"I'm sorry," Harry said. "We'll find a way
to get you home."
Draco coughed, and muttered "stupid Gryffindor"
under the cover of it.
Dangre nodded and straightened up, out of earshot. Harry
turned towards Draco and Ponder. "An accidental connection to the Floo
network, about the time we came through. Poor fellow; at least we had a
"Excuse me," Vetinari said. "Will this
attempt to get him 'home' involve my people?"
"I hope so," Harry replied. "I'm sure you
feel as much responsibility for lost and injured creatures as I do."
Draco looked at the stand-off, and decided he didn't want
his lover hanged for attempting to force the Patrician into something.
"Excuse me," he said, taking Harry's elbow. "May I have a word in
Harry stared at him, but nodded, and Vetinari turned away
to speak to the watchmen. And woman and werewolf.
"Are you mad?" Draco hissed, quite a feat with
such a non-sibilant sentence. "The last thing we want to do is be
associated with a threat to the city!"
"I'm only going to try and help," Harry said.
Draco rolled his eyes—nice blue-grey expressive eyes, Harry thought, with a
nostalgic pang for a time where he could just stare into them, as rival or
"Help? Help? We'll only make it worse!"
Harry drew himself up to his full height—a whole inch
taller than Draco—and said, "You might, but I'm going to help,"
knowing as he said it that the tone confirmed the Sorting Hat's opinion of his
suitability for Slytherin.
Hurt by the tone, Draco stepped back. "In your own
hands be it," he said. Harry detected the ghost of a carefully-controlled
Sighing—this was not how he'd envisaged Draco's
seventieth birthday playing out—but set in his course, Harry turned to Ponder.
"We need to do some research, and find a fire big enough to get him
in—it's the same principle as the fireplace and your gadget, only I've got a
magic powder that will do it.
"You have Floo powder with you?" Draco asked,
"Carry some everywhere with me—being prepared, you
know," Harry explained.
Draco snorted. "Typical."
"Also useful," Harry grinned. "Look, Ponder,
it's not that difficult, if we can get it right."
Ridcully, who had wandered across to join the
Patrician-and-Watch huddle, called, "Mr Stibbons?"
"Yes, Archchancellor?" Ponder said, when he'd
recovered from the shock.
The two groups melded into one. "Lord Vetinari—and
Commander Vimes—are very keen to have…" Ridcully paused, and waved a
hand vaguely in the giant's direction.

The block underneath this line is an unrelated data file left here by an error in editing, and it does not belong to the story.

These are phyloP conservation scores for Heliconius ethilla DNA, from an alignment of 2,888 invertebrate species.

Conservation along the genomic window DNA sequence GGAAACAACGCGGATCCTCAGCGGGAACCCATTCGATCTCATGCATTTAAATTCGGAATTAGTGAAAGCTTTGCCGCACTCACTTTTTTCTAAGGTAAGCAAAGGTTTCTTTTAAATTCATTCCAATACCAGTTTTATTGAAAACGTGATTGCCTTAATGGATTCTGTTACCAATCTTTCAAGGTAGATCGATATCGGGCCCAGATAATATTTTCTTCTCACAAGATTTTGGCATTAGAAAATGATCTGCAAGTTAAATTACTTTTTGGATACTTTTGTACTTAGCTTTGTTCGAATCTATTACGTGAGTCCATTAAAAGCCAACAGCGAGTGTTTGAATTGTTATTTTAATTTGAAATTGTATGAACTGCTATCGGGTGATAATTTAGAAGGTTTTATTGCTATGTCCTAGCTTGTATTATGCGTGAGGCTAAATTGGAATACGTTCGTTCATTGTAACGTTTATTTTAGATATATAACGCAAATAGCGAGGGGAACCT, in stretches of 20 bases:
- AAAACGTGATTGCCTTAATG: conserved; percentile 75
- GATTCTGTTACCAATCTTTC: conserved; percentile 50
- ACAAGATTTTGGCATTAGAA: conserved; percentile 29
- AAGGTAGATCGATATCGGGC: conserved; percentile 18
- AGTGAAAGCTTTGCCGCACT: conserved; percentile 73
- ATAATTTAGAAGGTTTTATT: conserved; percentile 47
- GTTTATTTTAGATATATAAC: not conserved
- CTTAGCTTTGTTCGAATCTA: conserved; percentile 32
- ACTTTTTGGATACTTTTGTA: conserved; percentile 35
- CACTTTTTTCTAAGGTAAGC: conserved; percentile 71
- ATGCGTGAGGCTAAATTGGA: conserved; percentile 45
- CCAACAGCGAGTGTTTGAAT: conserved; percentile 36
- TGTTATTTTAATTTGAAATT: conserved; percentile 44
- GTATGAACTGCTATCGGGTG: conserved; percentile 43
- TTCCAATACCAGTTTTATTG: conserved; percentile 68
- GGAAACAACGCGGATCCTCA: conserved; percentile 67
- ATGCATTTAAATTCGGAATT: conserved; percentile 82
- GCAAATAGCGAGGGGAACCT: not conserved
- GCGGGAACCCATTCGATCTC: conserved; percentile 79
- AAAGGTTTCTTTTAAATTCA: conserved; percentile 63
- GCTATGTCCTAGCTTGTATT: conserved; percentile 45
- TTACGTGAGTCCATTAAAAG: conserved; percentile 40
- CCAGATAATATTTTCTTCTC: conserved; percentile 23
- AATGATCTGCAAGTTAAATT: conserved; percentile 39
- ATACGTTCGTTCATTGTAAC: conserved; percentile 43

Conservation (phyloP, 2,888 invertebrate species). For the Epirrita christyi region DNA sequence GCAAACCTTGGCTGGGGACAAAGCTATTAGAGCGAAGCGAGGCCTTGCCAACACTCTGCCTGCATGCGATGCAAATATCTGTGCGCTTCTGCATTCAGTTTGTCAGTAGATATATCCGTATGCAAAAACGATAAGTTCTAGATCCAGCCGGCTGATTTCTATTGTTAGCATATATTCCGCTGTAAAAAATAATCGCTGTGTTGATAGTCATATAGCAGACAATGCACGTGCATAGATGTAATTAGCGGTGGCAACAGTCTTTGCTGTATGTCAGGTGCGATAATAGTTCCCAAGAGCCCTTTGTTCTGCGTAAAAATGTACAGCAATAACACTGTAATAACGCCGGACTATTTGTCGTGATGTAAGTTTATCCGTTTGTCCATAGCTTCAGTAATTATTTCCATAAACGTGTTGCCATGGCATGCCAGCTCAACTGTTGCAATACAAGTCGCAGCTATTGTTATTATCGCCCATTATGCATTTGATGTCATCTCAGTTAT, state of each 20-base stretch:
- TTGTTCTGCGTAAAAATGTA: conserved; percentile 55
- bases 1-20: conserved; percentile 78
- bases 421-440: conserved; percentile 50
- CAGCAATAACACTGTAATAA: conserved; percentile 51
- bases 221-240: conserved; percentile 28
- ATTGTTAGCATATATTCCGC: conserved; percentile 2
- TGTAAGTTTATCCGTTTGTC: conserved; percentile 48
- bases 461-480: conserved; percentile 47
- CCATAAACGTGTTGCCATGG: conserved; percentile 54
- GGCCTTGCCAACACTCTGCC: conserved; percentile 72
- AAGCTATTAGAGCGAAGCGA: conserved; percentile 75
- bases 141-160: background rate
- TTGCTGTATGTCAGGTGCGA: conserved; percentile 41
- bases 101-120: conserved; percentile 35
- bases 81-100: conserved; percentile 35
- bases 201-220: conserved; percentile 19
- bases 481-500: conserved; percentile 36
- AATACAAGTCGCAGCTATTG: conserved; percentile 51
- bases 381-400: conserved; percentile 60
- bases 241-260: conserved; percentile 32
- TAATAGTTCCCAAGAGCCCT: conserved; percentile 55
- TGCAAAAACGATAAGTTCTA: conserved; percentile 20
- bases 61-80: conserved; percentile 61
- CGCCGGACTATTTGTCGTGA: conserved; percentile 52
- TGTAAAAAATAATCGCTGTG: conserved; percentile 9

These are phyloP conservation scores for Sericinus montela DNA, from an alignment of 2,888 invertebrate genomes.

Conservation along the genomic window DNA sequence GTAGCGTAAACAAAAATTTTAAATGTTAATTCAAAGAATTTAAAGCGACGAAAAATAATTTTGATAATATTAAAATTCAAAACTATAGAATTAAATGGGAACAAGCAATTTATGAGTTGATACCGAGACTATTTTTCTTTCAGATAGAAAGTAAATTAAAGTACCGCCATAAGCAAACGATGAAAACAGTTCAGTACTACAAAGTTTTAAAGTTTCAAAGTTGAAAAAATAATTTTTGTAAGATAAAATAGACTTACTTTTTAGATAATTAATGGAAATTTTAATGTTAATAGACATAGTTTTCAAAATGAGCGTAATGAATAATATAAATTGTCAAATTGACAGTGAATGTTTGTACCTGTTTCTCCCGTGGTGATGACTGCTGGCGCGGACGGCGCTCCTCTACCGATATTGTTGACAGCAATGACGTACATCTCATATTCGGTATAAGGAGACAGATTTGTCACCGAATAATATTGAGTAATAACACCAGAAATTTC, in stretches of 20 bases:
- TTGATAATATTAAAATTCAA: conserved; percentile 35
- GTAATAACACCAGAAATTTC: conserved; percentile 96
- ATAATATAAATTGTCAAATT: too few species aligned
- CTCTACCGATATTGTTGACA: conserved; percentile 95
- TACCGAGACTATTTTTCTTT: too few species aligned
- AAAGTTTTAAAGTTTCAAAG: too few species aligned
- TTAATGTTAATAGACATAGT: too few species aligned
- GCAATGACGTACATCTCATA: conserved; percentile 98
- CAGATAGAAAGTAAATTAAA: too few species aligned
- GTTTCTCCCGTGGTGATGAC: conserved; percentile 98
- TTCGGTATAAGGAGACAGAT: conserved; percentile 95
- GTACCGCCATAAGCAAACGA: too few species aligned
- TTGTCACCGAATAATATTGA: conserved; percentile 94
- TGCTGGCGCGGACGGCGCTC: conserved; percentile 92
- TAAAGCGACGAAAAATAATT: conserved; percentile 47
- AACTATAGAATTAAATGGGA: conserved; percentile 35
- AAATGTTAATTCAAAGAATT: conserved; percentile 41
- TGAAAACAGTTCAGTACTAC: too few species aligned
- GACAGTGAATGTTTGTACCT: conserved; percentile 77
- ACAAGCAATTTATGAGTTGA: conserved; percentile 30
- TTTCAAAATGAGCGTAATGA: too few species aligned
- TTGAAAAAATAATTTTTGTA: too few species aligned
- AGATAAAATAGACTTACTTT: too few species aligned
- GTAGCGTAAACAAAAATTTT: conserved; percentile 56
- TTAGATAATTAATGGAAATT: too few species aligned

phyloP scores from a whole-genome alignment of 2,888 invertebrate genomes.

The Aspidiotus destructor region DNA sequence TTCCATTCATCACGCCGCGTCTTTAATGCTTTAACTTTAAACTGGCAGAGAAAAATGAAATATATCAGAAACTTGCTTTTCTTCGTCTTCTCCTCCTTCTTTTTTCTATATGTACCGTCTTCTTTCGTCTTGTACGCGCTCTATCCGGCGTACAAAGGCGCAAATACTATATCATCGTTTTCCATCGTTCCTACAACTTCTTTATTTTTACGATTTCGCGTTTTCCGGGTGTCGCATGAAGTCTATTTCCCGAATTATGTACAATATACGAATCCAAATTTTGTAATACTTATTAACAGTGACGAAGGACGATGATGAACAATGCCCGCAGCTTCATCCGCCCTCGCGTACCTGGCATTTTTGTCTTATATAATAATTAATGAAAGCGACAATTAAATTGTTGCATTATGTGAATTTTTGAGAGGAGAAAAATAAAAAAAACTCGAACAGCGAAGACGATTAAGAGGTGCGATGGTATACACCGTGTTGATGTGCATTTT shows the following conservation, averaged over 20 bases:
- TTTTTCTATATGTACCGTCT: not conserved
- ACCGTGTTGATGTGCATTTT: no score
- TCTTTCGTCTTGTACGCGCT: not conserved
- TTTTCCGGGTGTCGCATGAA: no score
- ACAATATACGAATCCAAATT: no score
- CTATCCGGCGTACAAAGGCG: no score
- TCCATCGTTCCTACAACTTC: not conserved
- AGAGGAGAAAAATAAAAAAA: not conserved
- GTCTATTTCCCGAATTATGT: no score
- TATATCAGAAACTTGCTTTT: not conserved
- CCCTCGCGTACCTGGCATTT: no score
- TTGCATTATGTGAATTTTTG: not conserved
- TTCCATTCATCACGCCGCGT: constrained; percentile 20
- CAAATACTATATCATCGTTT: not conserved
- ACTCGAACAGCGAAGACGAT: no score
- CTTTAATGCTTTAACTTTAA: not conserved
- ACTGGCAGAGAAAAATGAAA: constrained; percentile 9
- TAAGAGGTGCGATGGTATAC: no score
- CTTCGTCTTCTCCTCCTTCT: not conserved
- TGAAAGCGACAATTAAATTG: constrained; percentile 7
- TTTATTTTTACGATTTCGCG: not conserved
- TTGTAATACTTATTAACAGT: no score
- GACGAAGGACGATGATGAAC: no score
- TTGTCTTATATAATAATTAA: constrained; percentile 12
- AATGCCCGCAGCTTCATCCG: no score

"Dangre," Harry supplied.
"Dangre well away from the city," Ridcully
"Without incurring further damage to property,
citizens, or visitors," Vetinari added. "Even those outside the city
"There are actually three things to do," Harry
said, and something in the way he stood and spoke made them all listen to him.
Draco thought, with a sort of pride, that somewhere along the line he'd learned
how to command troops. "One, get Dangre away from the city. Two, protect
him from irate citizens whose property he's accidentally damaged. Three, find a
way to send him home."
"With magic?" Angua asked. She sounded doubtful.
"Of course, young lady," said Ridcully
importantly. "Wizards are useful for some things, you know."
Carrot, eager to prevent detailed discussion of the point,
put in, "I'll volunteer to take command of a Watch detail to complete
objectives one and two. Sir." It wasn't entirely clear, even to Carrot, to
whom the remark was addressed, but 'sir' seemed to cover all the bases.
"Good plan," Vimes said. "Take about five
men—I'll handpick them—and take him carefully out to the edge of the fields.
You can wait there." He added, "If that's okay, sir?"
The Patrician appeared to think it was time he was
involved. "Very good, commander. Archchancellor, Mr Stibbons, would you be
kind enough to provide Mr Potter with whatever he requires?"
"Of course," Ridcully said, and Ponder nodded.
"A map of the surrounding area, to start with,"
Harry said. "Please."
"UU library," Ponder suggested, and Vetinari nodded encouragingly. They departed—Vimes, Carrot, and Angua to order Watchmen about, Ponder, Harry, and Ridcully to UU, with Draco tagging along behind.
 What Harry didn't know was that although UU had, over the years, experimented with a series of such potions, they hadn't been that successful. They were still giving one to the Bursar twice a day, along with dried frog pills when needed, because it stopped him panicking every time he smelt mustard, but had given up on the rest. The reason for Mustrum Ridcully's continued life was obscure. The Faculty, aware that when Ridcully died they'd probably be back in a cycle of assassinations and in-fighting, didn't mention it on the grounds that they might jinx it; and the student body was of the opinion that he was simply too pig-headed to let anything as simple as death prevent his continued hearty 'fun'.
Stories Chapter Index Chapter Four